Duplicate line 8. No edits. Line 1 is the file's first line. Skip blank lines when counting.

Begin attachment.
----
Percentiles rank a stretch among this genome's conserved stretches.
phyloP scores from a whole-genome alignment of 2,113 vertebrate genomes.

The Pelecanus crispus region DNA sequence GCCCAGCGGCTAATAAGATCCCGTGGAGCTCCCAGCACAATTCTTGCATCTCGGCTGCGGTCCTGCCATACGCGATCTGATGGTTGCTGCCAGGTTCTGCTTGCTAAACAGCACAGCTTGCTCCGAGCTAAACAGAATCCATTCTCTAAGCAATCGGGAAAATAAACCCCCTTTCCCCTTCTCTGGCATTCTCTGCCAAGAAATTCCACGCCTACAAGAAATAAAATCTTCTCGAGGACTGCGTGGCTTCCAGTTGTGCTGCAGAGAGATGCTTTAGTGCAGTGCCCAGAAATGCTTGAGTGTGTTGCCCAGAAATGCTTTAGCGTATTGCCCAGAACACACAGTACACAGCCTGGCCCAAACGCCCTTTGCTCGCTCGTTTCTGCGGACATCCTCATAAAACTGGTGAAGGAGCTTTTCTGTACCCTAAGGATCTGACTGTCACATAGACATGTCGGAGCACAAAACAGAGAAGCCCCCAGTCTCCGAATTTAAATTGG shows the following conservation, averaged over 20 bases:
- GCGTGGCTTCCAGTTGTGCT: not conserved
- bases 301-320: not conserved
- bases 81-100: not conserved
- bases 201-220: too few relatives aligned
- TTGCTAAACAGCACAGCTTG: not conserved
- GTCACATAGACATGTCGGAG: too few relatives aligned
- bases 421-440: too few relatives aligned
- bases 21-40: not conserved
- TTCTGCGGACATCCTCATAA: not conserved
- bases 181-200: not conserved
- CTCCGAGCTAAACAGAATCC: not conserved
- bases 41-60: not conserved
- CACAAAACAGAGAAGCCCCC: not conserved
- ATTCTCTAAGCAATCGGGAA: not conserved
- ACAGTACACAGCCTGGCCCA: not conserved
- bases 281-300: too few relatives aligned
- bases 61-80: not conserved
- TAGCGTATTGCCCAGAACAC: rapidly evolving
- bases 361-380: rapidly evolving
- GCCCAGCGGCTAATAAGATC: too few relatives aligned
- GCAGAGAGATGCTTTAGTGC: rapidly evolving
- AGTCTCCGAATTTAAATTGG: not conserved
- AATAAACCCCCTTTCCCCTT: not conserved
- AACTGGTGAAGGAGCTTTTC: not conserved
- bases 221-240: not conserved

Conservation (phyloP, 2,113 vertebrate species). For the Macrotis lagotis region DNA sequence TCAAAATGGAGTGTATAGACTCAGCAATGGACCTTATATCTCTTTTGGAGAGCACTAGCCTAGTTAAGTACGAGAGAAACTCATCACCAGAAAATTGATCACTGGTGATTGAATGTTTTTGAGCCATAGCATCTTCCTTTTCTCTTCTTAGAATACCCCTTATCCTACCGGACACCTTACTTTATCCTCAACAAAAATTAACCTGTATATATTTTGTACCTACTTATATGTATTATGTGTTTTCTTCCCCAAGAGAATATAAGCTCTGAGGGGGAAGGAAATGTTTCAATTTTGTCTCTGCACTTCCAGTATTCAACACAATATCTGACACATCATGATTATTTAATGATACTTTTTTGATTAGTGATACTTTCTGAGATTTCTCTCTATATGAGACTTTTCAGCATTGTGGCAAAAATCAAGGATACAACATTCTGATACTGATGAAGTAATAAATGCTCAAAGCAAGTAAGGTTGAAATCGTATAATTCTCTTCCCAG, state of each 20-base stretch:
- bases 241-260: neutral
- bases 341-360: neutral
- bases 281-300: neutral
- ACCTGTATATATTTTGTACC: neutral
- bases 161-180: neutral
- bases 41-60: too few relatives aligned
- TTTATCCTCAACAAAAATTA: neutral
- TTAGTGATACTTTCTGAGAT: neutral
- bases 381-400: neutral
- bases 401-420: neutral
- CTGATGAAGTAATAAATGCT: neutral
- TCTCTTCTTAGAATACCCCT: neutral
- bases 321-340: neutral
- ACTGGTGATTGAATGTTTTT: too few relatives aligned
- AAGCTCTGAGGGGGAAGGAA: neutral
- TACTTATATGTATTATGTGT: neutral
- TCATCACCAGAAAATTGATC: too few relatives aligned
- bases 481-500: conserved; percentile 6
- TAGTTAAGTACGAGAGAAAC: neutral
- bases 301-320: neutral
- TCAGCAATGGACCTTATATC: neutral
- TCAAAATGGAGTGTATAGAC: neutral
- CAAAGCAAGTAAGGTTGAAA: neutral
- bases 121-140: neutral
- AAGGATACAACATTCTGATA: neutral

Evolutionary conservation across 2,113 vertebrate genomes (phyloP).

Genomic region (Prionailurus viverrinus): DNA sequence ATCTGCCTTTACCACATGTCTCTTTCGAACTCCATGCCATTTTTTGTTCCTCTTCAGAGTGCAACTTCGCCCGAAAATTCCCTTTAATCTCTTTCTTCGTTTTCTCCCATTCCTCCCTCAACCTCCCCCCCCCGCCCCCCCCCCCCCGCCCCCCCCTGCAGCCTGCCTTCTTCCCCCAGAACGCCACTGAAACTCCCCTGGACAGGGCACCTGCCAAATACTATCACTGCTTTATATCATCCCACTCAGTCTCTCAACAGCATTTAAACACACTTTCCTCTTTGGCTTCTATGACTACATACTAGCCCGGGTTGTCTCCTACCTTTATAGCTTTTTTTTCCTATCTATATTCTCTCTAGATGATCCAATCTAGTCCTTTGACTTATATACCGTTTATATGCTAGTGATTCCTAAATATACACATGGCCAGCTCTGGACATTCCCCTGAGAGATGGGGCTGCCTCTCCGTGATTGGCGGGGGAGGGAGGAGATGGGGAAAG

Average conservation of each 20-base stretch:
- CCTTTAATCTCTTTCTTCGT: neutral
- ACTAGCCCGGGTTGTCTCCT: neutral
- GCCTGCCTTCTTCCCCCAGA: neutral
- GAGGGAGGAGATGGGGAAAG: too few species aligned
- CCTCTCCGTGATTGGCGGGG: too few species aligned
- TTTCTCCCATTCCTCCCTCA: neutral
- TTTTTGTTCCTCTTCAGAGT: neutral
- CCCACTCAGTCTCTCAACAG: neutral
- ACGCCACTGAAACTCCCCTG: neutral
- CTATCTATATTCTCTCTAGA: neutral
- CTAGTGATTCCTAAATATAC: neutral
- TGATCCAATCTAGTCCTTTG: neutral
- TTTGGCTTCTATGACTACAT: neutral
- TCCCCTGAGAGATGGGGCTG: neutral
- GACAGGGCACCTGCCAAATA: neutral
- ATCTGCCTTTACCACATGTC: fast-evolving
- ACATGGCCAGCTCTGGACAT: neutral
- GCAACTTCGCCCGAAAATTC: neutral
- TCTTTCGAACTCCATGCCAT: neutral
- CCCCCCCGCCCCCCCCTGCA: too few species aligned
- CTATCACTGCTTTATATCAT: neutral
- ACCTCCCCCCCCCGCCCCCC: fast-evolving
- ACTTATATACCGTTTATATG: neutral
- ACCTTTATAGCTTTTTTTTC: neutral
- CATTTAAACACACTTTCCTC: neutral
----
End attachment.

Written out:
- TTGCTAAACAGCACAGCTTG: not conserved